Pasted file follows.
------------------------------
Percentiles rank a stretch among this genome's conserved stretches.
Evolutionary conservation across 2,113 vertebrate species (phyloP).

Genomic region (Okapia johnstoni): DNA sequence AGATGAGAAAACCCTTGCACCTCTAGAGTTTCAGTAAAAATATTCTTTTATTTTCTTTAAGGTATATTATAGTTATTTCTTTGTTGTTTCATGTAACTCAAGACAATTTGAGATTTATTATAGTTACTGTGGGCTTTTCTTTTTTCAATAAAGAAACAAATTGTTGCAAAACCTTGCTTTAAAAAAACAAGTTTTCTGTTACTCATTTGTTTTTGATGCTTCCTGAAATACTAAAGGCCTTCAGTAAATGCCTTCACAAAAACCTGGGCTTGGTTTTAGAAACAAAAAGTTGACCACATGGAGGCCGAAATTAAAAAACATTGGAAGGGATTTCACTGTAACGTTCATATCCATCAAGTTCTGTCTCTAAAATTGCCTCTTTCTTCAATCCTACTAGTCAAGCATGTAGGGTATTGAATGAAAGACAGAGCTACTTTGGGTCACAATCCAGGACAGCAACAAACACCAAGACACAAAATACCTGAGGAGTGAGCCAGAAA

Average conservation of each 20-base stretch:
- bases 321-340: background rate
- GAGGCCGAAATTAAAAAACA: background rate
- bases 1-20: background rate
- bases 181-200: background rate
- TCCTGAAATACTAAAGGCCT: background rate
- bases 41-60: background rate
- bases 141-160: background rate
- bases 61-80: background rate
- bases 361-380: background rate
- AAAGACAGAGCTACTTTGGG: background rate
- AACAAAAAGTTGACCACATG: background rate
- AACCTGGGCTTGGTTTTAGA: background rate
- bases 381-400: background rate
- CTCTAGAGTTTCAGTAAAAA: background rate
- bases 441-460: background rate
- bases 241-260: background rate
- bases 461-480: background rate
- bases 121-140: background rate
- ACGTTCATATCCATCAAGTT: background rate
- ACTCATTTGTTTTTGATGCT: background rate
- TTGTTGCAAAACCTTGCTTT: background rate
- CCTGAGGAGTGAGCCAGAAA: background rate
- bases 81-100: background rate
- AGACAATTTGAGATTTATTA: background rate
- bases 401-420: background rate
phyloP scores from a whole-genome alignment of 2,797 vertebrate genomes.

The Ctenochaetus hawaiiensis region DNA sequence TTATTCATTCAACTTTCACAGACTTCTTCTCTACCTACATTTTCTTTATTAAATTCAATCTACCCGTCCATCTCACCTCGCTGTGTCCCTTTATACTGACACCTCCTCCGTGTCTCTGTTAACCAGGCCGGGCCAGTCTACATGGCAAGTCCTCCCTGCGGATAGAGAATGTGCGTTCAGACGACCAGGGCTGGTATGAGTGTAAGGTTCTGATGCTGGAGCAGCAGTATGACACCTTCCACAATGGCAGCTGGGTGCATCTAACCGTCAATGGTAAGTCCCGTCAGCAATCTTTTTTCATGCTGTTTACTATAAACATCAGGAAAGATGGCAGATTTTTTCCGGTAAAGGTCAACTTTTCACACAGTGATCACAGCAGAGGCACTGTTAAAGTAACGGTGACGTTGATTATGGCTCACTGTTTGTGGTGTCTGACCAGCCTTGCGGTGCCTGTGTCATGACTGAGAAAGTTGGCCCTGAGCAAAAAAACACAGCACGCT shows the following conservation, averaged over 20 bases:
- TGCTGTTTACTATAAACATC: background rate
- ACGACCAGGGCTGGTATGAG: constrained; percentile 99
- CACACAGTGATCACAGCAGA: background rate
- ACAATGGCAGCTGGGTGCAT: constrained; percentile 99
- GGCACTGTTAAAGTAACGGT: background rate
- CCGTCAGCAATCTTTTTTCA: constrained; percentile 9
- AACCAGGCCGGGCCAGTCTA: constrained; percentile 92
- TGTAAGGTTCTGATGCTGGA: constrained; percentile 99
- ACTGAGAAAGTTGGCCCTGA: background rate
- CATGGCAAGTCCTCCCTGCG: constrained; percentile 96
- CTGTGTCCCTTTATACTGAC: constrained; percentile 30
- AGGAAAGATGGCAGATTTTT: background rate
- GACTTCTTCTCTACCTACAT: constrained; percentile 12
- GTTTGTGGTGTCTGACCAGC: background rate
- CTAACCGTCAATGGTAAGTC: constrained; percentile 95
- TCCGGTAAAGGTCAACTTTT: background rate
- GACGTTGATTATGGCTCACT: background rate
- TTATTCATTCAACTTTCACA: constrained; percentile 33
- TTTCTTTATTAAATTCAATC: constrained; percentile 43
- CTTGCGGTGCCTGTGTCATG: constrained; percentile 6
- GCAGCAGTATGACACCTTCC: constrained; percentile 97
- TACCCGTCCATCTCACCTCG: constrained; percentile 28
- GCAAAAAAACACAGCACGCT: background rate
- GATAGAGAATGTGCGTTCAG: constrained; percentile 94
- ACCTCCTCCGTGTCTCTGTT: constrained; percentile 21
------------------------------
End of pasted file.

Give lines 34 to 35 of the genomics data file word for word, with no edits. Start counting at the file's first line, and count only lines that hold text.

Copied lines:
- CACACAGTGATCACAGCAGA: background rate
- ACAATGGCAGCTGGGTGCAT: constrained; percentile 99